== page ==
“To understand what’s going on with barlake, you have to understand the social transformation in a wider way in society,” she says. “Since independence, the number of people in waged work has increased, and young people are becoming more independent from their families to bring together the resources needed for barlake. There’s [a new] individualism, which is a big change. It’s a consequence of the significant monetisation of Timorese society.”
Singapore and food is always a guaranteed good read, but this is a little different. Singaporeans need to cut down on greenhouse gas emissions produced by the city’s brilliant food culture, but how do we do that? Pork has a huge carbon footprint from being shipped in from further abroad than beef. But that’s just the start, not all meats are created equally.
If business were to go on as usual and locally produced food in Singapore remains at below 10 per cent in the year 2030, but the population grows to 6.7 million, the environmental impact would be great, the researchers said.
The per capita greenhouse gas emissions would remain the same as in 2018, but the absolute or total greenhouse gas emissions for food in Singapore would increase by 19 per cent compared to last year, because of population growth.
Singapore is keeping its death sentences very quiet now. But Sister Gerard Fernandez made sure the condemned wouldn’t suffer alone. For 40 years she counselled detainees and their families through the process and I’m adding her to my list of incredible women I feel lucky to have learnt about.
Speaking on condition of anonymity, the mother of a drug trafficker said the nun was a positive influence in her late son's life.
"Sister Gerard never judged him or gave up," she said, adding that she saw a huge change in his attitude. "His anger and resentment transformed into acceptance and remorse."
The elderly cleaner added: "She was very kind and was also there for me when I did not know what to do or how to feel."
I’m not usually one to go for the witch-y stuff. But combining Catholicism and deep traditional roots, ooh I’m in! VICE speaks with two young witches and takes a look at how it might have some heritage in the country after all.
And, despite the taboo placed on witches in the Philippines, witchcraft is actually part of Filipino culture. Small towns often have their own albularyo or shamans who use witchcraft to heal and exorcise demons for money.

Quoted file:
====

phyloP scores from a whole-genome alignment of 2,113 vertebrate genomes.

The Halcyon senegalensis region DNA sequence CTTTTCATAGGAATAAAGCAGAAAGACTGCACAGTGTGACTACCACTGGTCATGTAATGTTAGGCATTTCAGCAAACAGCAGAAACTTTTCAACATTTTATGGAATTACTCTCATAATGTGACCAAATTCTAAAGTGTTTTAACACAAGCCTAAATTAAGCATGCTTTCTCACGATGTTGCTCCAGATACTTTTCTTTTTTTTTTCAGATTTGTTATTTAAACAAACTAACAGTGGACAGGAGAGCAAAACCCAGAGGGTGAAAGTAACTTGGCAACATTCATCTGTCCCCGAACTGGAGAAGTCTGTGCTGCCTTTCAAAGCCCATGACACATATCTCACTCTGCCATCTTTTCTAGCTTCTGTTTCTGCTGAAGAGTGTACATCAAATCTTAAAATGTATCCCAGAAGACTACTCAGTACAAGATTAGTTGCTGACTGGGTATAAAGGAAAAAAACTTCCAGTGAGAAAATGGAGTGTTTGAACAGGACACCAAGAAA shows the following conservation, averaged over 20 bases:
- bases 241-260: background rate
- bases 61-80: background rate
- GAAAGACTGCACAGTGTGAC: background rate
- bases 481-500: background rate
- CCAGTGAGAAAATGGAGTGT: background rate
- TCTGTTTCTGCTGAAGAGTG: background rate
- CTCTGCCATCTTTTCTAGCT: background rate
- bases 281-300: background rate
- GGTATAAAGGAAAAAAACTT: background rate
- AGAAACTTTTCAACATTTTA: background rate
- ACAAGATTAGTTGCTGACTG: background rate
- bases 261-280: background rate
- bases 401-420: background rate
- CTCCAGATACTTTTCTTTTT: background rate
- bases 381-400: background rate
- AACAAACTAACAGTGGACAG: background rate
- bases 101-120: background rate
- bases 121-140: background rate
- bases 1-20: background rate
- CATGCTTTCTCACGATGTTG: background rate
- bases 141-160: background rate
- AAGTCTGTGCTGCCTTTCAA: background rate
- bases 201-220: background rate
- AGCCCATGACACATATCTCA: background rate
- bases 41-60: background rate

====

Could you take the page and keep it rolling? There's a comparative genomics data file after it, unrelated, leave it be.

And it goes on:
“Filipinos, even if they deny it, are actually practicing a lot of rituals which have roots in what one would consider traditional witchcraft: praying to saints, offering food on All Souls Day, etc,” Rebuyas said.
🇹🇭 From Village to Airplane Cabin: How Thai Ghosts Evolve Alongside the Living (Khao Sod English)
It is safe to say I am not so quietly obsessed with the ghosts of Asean and what it tells us about each country or community. So I was all over this one! Thai film professor Pilan Poonyaprapha watched over 200 spooky locally-made films to untangle what scares Thai people and why.
“Similar to when they are alive, elder ghosts are respected due to their seniority. People believe that elder souls rest in peace, so they are treated as guardians,” Pilan said. “Child souls normally possess objects because they are too weak to manifest themselves. They are also benign since they are still pure and innocent.”
It’s Maria Ressa, what more do you want! In this LA Times op-ed she lays out the facts for American readers that what happened (and is happening) in the Philippines by way of social media and attacks on journalism could happen there, or in any democracy. But she’s still remarkably optimistic.
The Philippine Constitution, which is patterned after the U.S. Constitution with a Bill of Rights, guarantees freedom of the press. But as the wheels have begun to come off our democracy, the laws meant to protect us have been turned against us.
If you’re American, look to us to see a dystopian future. Still, I believe there is a way to avoid our fate.
Do not read this if you’re hungry, you’ll either order a surely-not-as-good beef noodle from somewhere nearby or book a flight to Bangkok. Wattana Panich in the Ekkamai neighborhood (are Bangkok neighbourhoods never not referred to as ‘trendy’?) has been stewing away for generations and keeping hungry Bangkokers satiated for just as long.
"Lots of people think we never clean the pot," he says. "But we clean it every evening. We remove the soup from the pot, then keep a little bit simmering overnight."
It's that little bit, he says, that forms the stock of the next day's soup. So, yes, at least a taste of what you put in your mouth is 45 years old and counting.
"Since my grandfather's time, we've never really had a set recipe about how much of each ingredient to put in," Nattapong says. "So the person making the soup will constantly have to taste it to know what needs to be added."